Their findings, published online March 16 in the journal Stem Cells, provide the most comprehensive picture yet of how electroacupuncture stimulates the brain to facilitate the release of stem cells and adds new insight relating to the cells’ healing properties.
Electroacupuncture is a form of acupuncture that uses a small electrical current to augment the ancient Chinese medical practice of inserting fine needles into the skin at pre-determined points throughout the body.
For the study, a team of more than 40 scientists at institutions in the United States and South Korea was led by four senior authors including IU School of Medicine’s Maria B. Grant, MD, Marilyn Glick Professor of Ophthalmology and co-corresponding author; Mervin C. Yoder, MD, IU Distinguished Professor, Richard and Pauline Klingler Professor of Pediatrics, associate dean for entrepreneurial research at IU School of Medicine, director of the Herman B Wells Center for Pediatric Research and co-corresponding author; and Fletcher A. White, PhD, Vergil K. Stoelting Chair of Anesthesia, professor of anesthesia, pharmacology and toxicology.
“This work is a classic example of the power of team science, where investigators in different institutions with specific expertise worked together to unravel the complexity of how electroacupuncture works to help the body respond to stressors,” said Dr. Yoder.
The researchers performed a series of lab tests involving humans, horses and rodents that follow the effects of electroacupuncture from the stimulus of the needle all the way to the brain, resulting in the release of reparative mesenchymal stem cells (MSCs) into the bloodstream.
Depending on the species, electroacupuncture led to activation of the hypothalamus—a part of the brain that controls the nervous system and involuntary bodily functions such as heart rate and digestion—within nine to 22 minutes. The stem cells were mobilized within two hours.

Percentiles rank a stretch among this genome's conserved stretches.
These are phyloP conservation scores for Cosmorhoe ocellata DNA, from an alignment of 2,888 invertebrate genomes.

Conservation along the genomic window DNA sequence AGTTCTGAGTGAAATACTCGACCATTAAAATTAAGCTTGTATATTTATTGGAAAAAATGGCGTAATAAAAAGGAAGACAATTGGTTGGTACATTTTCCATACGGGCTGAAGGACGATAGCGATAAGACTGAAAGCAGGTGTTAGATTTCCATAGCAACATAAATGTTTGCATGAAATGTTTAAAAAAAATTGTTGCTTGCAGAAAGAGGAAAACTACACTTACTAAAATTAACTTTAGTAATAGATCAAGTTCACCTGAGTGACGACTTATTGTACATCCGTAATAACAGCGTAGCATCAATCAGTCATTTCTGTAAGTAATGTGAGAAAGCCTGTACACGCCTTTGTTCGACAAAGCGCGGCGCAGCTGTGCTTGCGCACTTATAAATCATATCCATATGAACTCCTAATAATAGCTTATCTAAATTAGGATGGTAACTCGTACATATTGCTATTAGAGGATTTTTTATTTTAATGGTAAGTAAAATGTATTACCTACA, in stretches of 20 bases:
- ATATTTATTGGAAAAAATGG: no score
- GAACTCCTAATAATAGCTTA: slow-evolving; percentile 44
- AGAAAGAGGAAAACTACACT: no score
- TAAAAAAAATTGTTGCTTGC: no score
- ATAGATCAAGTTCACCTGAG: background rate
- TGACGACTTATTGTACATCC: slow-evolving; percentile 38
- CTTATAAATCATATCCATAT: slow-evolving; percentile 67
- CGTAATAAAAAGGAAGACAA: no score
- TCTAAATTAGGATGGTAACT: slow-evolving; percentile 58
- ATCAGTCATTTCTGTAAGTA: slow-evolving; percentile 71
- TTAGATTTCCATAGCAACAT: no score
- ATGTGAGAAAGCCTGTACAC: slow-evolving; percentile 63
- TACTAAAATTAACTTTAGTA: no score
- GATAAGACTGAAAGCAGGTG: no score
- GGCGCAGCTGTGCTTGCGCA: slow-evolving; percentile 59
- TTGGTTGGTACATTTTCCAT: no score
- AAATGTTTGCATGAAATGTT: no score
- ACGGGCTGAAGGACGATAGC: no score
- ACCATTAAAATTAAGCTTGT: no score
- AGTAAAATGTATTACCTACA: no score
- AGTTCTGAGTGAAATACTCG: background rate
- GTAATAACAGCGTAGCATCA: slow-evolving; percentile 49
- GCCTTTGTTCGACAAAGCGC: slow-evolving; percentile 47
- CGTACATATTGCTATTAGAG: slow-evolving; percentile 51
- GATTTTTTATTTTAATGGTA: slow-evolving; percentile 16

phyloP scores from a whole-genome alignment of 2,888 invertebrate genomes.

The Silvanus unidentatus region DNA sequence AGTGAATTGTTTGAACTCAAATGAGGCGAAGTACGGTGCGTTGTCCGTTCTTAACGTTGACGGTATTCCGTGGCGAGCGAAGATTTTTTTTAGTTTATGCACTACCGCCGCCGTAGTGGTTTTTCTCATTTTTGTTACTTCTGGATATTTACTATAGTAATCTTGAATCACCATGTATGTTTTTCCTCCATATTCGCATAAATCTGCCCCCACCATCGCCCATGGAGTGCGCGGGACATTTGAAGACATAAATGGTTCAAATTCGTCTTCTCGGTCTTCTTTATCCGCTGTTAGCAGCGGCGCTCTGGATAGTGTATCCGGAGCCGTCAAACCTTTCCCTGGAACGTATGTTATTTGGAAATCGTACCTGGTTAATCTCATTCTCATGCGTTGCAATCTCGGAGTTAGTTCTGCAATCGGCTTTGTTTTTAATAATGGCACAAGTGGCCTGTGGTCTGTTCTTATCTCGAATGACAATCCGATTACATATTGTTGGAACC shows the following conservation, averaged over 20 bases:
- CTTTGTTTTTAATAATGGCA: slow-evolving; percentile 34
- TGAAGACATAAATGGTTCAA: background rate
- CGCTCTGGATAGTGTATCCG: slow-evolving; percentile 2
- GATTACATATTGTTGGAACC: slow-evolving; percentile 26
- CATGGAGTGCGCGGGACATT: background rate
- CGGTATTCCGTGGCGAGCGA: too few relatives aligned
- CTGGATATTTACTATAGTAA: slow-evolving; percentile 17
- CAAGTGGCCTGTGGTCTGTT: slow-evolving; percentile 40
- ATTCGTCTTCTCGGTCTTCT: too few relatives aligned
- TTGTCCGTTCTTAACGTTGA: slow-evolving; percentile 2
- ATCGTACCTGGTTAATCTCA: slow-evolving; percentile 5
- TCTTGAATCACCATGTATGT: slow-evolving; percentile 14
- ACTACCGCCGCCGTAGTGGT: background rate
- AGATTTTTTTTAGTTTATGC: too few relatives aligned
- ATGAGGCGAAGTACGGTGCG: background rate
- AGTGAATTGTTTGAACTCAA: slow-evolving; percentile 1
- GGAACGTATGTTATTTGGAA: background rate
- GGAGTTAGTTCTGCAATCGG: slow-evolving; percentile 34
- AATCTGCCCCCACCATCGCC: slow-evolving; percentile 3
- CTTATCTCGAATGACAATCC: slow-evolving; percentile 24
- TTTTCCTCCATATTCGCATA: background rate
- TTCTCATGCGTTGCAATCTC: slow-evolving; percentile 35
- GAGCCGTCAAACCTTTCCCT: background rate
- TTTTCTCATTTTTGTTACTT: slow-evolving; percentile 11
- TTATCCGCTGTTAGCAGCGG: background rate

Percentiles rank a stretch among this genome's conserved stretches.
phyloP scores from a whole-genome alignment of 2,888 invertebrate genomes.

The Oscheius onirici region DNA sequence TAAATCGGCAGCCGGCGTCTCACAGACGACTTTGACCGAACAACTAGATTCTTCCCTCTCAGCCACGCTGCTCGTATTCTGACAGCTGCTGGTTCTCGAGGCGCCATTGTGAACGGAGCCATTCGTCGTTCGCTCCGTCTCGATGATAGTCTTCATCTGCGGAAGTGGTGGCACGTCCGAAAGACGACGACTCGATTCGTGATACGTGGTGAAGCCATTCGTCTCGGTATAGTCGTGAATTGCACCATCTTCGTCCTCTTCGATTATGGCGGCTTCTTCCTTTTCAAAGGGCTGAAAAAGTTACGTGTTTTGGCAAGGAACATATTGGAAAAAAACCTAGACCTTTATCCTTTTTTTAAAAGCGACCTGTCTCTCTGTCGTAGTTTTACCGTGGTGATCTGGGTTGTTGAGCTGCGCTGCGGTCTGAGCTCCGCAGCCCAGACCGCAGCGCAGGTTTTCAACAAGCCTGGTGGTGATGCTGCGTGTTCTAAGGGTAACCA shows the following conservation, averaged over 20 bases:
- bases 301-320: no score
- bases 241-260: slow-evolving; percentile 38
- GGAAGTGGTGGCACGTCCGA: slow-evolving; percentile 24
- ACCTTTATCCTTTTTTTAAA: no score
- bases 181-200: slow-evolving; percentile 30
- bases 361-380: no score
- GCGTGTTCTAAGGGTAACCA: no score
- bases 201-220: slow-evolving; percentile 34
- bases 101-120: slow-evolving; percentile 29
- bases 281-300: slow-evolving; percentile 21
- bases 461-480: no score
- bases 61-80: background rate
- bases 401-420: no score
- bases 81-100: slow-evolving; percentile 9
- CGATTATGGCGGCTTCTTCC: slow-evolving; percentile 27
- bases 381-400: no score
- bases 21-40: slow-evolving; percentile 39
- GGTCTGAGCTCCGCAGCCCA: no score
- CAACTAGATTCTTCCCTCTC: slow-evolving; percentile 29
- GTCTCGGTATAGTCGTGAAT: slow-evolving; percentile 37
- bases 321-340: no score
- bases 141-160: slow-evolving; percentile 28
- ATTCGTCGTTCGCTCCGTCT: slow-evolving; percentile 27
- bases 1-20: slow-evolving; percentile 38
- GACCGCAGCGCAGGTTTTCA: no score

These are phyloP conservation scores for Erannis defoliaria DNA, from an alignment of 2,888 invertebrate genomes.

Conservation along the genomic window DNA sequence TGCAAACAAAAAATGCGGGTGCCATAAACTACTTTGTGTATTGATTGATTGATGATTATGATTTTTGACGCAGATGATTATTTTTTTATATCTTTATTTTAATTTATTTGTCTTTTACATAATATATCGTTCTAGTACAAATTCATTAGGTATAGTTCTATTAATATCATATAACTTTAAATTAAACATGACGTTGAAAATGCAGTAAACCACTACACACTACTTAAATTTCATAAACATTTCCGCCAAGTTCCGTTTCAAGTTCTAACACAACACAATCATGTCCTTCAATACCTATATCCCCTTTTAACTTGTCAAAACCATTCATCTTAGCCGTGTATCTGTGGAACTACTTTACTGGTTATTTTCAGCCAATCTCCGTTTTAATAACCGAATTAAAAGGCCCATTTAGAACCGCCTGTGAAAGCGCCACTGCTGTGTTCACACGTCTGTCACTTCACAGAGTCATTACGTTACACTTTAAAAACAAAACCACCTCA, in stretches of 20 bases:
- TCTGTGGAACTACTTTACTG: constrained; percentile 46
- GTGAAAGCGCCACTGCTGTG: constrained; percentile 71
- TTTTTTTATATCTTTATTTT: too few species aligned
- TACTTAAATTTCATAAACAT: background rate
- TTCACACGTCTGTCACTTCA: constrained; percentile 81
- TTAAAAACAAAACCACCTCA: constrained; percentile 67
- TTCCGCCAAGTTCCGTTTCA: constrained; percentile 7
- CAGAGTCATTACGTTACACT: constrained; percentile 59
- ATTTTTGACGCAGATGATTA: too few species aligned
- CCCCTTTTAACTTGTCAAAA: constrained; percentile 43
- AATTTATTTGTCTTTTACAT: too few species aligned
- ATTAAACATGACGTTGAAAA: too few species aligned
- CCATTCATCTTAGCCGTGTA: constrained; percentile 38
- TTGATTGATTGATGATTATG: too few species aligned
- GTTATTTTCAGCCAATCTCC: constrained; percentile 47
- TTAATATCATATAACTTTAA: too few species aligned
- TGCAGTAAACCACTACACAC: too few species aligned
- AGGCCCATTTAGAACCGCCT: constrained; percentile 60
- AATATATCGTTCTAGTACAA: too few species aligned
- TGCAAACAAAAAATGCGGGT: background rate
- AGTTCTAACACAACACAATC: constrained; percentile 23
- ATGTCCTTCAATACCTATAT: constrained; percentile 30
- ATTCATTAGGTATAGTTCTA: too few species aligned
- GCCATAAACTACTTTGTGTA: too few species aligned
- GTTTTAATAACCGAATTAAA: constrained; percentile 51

“The acupuncture stimulus we’re giving these animals has a rapid effect on neuroanatomical pathways that connect the stimulus point in the arm to responsive neurons in the spinal cord and into a region in the brain called the hypothalamus. In turn, the hypothalamus directs outgoing signals to stem cell niches resulting in their release,” said Dr. White, who is a neuroscientist at the Richard L. Roudebush VA Medical Center in Indianapolis.
The researchers found electroacupuncture treatments resulted in higher thresholds for injury-induced pain, as well as considerable increases in the presence of a type of collagen that promotes tendon repair and anti-inflammatory cells known to be predictors of faster healing time.
Dr. White said these findings could lead to new strategies for tissue repair and pain management related to injuries.
“We could potentially capture the MSCs from an individual’s blood following electroacupuncture and save the cells for future re-introduction in the patient post-surgery or to treat chronic pain due to an injury,” he said.
The horses used in the study had been injured during training for international dressage competitions, and the six people who took part were healthy volunteers, who still showed activation of their hypothalamus through brain imaging.
More information: Tatiana E. Salazar et al, Electroacupuncture Promotes CNS-Dependent Release of Mesenchymal Stem Cells, STEM CELLS (2017). DOI: 10.1002/stem.2613
Provided by: Indiana University